Welcome to our second study about finding God’s peace. This week we’ll be exploring how to experience peace in our relationships with people. We’ll begin by looking at Moses and how he dealt with his huge assignment of leading the Israelites to the Promised Land–a 40-day journey that took forty years.
“When a man’s ways please the Lord, He makes even his enemies to be at peace with him” (Proverbs 16:7 NKJV).
Exodus Chapters 7-11 (click HERE to read)
When God called Moses to lead the Israelites out of Egypt, Moses balked. He claimed that neither the sons of Israel nor Pharaoh would listen to him due to his poor speaking skills. How could he find peace and have success in these new relationships God had thrust upon him?
“So the Lord said to Moses: ‘See, I have made you as God to Pharaoh, and Aaron your brother shall be your prophet. You shall speak all that I command you. And Aaron your brother shall tell Pharaoh to send the children of Israel out of his land. And I will harden Pharaoh’s heart, and multiply My signs and My wonders in the land of Egypt. But Pharaoh will not heed you, so that I may lay My hand on Egypt and bring My armies and My people, the children of Israel, out of the land of Egypt by great judgments. And the Egyptians shall know that I am the Lord, when I stretch out My hand on Egypt and bring out the children of Israel from among them’” (Exodus 7:1-5 NKJV).
But God had a plan. He appointed Aaron, Moses’s brother, as his spokesman. He also explained His plan from beginning to end and what Moses could expect from his relationship with Pharaoh.
Each time, Moses approached Pharaoh’s throne to make his request with humility coupled with God’s reassuring strength. God had already told Moses that Pharaoh would refuse to honor his word.
So, the plagues arrived as Pharaoh refused to let God’s people go: water turned to blood, frogs, lice, flies, diseased livestock, boils, hail, locusts, darkness– and finally– the death of every firstborn, which pried open Pharaoh’s chains and freed the Israelites.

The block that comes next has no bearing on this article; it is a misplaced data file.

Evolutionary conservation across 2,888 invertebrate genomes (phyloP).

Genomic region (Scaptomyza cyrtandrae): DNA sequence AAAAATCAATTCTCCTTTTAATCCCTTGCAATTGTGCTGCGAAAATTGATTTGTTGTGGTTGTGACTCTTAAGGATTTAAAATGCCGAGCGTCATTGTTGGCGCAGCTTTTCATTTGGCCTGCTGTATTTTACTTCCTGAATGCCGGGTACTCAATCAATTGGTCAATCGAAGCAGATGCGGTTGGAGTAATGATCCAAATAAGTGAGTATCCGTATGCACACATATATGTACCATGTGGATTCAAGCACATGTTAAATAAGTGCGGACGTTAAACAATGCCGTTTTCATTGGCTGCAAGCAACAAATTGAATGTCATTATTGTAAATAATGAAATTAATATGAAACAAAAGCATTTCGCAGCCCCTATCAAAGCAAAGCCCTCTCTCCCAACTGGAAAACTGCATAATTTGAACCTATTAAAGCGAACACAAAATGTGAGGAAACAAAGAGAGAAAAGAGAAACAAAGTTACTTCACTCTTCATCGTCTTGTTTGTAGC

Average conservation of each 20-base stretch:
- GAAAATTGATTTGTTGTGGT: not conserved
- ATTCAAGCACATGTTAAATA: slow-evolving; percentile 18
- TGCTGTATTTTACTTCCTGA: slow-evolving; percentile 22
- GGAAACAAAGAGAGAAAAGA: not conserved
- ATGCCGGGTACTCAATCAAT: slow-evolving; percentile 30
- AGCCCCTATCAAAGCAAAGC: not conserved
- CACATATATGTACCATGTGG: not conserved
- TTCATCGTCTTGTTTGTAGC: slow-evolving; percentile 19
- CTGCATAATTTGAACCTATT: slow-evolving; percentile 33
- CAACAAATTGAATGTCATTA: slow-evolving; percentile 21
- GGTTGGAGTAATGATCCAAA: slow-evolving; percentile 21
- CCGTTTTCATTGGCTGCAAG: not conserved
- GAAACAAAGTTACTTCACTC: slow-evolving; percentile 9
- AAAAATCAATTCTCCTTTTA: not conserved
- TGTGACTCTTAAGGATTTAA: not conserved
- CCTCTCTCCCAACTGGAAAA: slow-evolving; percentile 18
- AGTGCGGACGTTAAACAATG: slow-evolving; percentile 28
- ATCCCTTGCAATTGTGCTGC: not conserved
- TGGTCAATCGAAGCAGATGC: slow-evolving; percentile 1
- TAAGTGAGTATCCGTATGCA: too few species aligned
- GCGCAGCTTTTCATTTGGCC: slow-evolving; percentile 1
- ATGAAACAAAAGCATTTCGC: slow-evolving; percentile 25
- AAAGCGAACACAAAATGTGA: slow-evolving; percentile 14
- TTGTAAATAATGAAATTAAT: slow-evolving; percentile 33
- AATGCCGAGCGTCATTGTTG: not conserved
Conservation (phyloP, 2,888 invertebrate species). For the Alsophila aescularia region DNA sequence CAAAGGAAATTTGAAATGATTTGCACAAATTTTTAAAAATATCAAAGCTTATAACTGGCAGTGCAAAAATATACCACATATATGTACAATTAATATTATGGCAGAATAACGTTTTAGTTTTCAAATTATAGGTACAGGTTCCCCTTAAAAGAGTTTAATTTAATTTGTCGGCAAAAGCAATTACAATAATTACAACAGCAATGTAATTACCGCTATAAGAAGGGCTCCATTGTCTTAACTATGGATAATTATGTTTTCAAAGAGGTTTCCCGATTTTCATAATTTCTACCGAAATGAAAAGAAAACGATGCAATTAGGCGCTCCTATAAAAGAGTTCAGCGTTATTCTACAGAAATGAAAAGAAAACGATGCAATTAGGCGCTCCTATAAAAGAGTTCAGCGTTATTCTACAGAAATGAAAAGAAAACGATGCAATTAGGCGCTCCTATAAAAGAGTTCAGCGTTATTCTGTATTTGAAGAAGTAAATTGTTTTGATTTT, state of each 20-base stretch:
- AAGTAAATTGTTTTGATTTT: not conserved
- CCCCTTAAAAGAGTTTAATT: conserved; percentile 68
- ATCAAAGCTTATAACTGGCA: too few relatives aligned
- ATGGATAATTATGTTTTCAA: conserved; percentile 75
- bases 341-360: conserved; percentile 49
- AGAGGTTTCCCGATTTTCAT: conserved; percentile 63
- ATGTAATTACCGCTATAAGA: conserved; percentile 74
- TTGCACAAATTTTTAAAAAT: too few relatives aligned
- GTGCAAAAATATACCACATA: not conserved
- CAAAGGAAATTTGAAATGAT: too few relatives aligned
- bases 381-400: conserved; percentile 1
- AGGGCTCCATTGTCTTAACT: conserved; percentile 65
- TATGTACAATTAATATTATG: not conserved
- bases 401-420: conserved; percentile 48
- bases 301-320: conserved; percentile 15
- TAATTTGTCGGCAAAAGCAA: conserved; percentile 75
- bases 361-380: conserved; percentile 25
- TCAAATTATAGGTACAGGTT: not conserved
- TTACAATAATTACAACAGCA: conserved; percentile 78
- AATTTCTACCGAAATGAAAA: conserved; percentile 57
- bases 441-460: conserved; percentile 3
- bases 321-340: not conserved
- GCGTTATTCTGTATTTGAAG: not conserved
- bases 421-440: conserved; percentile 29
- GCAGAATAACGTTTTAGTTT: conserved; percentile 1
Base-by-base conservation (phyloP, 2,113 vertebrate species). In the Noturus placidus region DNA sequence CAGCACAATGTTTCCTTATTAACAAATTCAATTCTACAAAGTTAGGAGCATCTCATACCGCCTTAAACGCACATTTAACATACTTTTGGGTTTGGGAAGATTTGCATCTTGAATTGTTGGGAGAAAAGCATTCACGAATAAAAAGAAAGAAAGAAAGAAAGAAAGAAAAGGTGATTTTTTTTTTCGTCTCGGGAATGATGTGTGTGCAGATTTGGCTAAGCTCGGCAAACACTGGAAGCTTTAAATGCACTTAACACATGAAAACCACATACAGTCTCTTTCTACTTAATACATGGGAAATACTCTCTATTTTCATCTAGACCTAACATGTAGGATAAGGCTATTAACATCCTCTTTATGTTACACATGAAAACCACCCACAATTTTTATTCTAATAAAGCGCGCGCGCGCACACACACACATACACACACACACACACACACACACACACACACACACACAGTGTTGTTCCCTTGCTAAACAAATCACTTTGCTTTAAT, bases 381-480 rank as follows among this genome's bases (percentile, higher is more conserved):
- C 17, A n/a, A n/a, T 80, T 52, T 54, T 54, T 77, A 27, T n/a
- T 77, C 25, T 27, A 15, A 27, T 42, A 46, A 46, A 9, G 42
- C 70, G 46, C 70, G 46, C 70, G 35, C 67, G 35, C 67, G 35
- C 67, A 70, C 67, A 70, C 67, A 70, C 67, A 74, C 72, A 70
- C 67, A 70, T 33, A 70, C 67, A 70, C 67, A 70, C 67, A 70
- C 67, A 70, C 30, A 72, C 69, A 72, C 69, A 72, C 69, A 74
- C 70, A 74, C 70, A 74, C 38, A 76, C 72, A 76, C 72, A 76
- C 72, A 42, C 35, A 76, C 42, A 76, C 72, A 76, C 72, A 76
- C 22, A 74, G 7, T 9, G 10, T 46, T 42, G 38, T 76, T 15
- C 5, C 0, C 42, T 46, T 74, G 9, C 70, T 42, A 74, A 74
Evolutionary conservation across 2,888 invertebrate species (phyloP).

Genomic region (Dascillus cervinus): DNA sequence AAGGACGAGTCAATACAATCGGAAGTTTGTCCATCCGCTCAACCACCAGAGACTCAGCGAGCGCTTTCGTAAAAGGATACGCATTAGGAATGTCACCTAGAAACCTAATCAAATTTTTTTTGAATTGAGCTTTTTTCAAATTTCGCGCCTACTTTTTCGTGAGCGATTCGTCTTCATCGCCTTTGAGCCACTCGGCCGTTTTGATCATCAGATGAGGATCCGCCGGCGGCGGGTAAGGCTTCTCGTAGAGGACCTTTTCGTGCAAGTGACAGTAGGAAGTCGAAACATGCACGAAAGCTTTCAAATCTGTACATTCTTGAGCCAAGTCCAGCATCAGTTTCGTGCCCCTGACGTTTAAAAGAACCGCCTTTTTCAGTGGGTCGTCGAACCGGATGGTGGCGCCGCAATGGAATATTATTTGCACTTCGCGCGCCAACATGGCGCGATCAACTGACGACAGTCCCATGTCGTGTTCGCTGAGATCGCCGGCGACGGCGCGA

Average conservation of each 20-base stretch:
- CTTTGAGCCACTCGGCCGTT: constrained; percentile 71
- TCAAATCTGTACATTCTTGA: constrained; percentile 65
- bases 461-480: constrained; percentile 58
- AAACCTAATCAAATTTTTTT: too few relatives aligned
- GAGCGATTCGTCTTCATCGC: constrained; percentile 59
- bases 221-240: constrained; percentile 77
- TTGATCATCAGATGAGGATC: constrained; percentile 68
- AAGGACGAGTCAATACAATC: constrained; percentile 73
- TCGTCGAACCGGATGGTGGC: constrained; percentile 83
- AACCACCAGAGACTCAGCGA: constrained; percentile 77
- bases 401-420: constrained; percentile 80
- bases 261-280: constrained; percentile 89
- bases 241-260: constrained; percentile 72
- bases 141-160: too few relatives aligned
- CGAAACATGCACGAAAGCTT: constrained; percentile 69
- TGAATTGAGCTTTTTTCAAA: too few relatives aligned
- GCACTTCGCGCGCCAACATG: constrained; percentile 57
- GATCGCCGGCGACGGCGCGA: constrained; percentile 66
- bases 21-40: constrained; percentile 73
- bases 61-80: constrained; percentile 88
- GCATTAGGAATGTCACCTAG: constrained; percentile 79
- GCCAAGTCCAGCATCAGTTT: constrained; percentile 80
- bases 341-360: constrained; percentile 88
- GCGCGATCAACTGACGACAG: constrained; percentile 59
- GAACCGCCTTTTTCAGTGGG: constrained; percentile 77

Isn’t it interesting that God purposefully hardened Pharaoh’s heart? He tells us why: “‘…so that My wonders may be multiplied in the land of Egypt’” (Exodus 11:9b NKJV). God always brings glory to His Name.
Therefore, God had a greater purpose in Moses’s relationship with Pharaoh. He also proved that He protects His children even while punishing His enemies. We witness this in two places: when Egypt was covered in darkness and when God smote the firstborn of the Egyptians. (Click HERE to read about the miracle of light and HERE to read about the miracle of Passover.)
God had forewarned Moses of His plan but also promised His peace and protection. “‘But against none of the children of Israel shall a dog move its tongue, against man or beast, that you may know that the Lord does make a difference between the Egyptians and Israel’” (Exodus 11:7 NKJV).
How does this lesson about Moses help us find peace today? We’re all called to be leaders, whether it’s in ministry, our jobs, or our families. No matter our title, we all must relate to someone above us as well as to those equal and below us in rank.
Relating to those superior in rank
Just like Moses approached Pharaoh, we should approach those who rank above us with respect, patience, and humility. But, in spite of our best efforts, what if our superiors treat us badly? Moses must have dreaded the job of going before Pharaoh to continuously ask for freedom, but remembering God’s promises pushed him forward.
We, too, must go forward as God directs us. If it’s God’s will, we must patiently endure harsh treatment, resting in God’s promises and the knowledge that He is in control.
Peter sums it up for us: “Therefore submit yourselves to every ordinance of man for the Lord’s sake, whether to the king as supreme or to governors, as to those who are sent by him for the punishment of evildoers and for the praise of those who do good” (I Peter 2:13-14 NKJV).